I was hoping for an ultra pale ale wort, with the ingredients strongly suggesting that’s what I would get. I was slightly concerned about the lack of acidulated malt effecting the initial brew pH, with all my hopes resting on the IBU present in the Irish Pale Malt that made up around half or the beer recipe. The strike water on the stainless boiler was set to 80°C, due to it being a slightly colder day with a good breeze flowing through the brewery (garage). The water was untreated, with an initial pH of 7.2. The mash tun was pre heated with a kettle full of boiling water prior to filling. The pre-mash water measured a temperature of  76°C and after adding the grain, the temperate sat at a respectable 66°C. After a good stir through to avoid dough balls and circulate the mash, pH now measured 5.8 (with temperature correction calculations). A little high, but as expected!

Oats So Saison Mash Tun mash

Oats So Saison Mash Tun mash

After an hour of mashing and a temperature drop to 65°C (you have to love insulated stainless steel!) the porridge was about ready for 1st running’s into the kettle. The rice hulls had all but risen to the top of the mash, raising some concerns about how ‘stuck’ this mash would be.

Oats So Saison Hydrometer Readings

Oats So Saison Hydrometer Readings

The first running’s Hydrometer reading was cooled to around 18°C and gave a respectable reading of 1.060 gravity. This reading was not indicative of the overall gravity of the wort. The appearance was golden and creamy in colour, exactly what I hoped for. The initial run off gave around 10 litres of wort from a 30 litre sparge! the water retention of the porridge was clear and apparent in all its horror.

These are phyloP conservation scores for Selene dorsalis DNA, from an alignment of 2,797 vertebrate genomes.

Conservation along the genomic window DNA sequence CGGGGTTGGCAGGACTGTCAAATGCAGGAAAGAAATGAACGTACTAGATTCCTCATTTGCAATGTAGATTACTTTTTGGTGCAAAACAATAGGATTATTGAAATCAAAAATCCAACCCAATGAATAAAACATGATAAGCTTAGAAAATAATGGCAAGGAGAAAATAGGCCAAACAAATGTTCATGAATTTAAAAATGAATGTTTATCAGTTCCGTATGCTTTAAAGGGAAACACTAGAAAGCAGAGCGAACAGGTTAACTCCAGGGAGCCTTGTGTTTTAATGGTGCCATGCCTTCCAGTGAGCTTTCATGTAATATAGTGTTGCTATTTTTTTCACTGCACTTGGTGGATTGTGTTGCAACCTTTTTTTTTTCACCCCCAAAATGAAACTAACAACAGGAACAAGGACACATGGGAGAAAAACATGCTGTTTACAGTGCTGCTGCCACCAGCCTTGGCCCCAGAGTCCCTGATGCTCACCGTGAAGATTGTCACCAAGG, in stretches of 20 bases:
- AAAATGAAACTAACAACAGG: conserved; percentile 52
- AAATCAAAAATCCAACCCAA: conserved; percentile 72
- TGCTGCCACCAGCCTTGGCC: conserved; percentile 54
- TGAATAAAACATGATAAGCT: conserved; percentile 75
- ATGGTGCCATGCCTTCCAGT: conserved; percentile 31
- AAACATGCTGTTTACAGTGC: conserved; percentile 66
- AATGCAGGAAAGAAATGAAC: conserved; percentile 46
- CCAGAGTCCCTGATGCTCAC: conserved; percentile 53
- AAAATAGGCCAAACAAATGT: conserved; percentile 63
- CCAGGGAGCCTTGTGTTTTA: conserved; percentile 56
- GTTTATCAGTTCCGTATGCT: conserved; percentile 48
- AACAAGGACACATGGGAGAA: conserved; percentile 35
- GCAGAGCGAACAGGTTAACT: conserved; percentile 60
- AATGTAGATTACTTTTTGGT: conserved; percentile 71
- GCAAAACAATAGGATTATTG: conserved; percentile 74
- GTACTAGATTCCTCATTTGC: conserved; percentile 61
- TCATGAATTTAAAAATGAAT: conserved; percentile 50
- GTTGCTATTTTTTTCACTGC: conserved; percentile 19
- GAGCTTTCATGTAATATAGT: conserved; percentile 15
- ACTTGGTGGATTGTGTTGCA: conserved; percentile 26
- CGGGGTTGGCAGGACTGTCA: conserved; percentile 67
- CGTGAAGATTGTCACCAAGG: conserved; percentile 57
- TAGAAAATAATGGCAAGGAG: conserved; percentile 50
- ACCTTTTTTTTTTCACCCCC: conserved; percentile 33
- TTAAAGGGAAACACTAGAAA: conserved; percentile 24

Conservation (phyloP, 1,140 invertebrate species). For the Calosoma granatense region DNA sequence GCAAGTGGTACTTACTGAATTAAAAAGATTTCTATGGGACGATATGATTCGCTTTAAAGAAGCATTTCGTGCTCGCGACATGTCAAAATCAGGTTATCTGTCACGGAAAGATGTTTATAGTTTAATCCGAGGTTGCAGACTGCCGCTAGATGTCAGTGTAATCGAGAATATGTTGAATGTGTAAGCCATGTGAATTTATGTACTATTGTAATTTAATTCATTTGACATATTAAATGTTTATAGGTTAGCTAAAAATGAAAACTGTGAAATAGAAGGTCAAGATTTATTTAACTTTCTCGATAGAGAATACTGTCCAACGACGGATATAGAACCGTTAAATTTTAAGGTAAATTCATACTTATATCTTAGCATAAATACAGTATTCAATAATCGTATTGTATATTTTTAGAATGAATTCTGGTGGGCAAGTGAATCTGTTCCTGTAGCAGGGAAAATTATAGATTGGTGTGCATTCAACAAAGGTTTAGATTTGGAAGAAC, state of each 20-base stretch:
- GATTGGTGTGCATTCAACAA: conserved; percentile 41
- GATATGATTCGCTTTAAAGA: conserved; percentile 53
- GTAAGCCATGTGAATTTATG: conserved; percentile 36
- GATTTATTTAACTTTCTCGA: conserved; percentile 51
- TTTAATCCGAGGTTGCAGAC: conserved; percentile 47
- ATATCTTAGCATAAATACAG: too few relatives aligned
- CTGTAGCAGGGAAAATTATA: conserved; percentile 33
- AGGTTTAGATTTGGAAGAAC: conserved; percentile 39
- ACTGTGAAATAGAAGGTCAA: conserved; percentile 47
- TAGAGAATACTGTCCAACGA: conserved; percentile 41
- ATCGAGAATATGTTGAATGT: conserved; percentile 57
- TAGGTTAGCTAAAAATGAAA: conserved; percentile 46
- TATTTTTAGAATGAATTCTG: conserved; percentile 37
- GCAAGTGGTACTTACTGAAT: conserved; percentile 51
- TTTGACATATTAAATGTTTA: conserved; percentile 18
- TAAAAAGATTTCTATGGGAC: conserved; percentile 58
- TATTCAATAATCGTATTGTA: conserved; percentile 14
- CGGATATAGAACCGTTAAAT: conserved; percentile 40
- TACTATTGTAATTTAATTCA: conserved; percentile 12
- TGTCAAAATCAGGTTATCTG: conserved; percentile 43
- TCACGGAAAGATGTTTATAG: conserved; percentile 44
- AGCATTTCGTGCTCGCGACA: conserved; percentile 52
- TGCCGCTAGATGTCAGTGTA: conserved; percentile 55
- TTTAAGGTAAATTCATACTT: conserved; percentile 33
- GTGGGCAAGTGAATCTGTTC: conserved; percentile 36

Oats So Saison Mash runoffs

Oats So Saison Mash runoffs

The beer wort was quite foamy, perhaps due to the increased protein element of the oats.

Oats So Saison Mash Tun Sparge

Oats So Saison Mash Tun Sparge

The grain bed was ultra compacted following the first immersion sparge. The second immersion sparge was dumped in from the boiler at around 76°C to rinse off the remaining ferment-able sugars, using around 20 litres of water. I also did the dreaded ‘stir’ of the grain bed to enable the break up of the porridge. (i apologise!) but this was necessary in the circumstances. Second runnings from the immersion sparge gave an OG of 1.060 (after cooling) again, suggesting that the mashing process with the grain was far from complete. Next time I will possibly consider a third sparge, or consider buying a larger mash tun, >40L.

Oats So Saison Mash Tun Second Sparge

Oats So Saison Mash Tun Second Sparge

The second sparge topped up the wort in the kettle to 35 litres. The combined gravity from both immersion sparges gave a final gravity of 1.045 using the cooled hydrometer sample. This would give a final beer strength of around 4.6% ABV which was a little low for the Saison style. Brewing sugar was close at hand. I tend to use a proportion of brewing sugar for my Belgian style recipes, as this adds a little extra fermenability and lends to a tradition that the Belgians use for many of their brews.

Oats So Saison boil wort colour

Oats So Saison boil wort colour

The sight glass on the boiler, demonstrated just how clear this beer wort was.

Oats So Saison Beer boiling

Oats So Saison Beer boiling

This beer would have around 40 minutes of actual boiling, so the 50g of leafy Kazbek Hops (8.0%) were added at first wort. These were contained in a stainless steel filter to prevent additional mess when it came to clearing up. The beer was brought up to the boil using a gas burner. It was fairly breezy, so I added an aluminium wind shield to prevent the wind from buffeting the flames too much. At boiling point, I added the 12g of Styrian Goldings hop pellets (2.8%) to the boiling wort in a stainless steel tea strainer.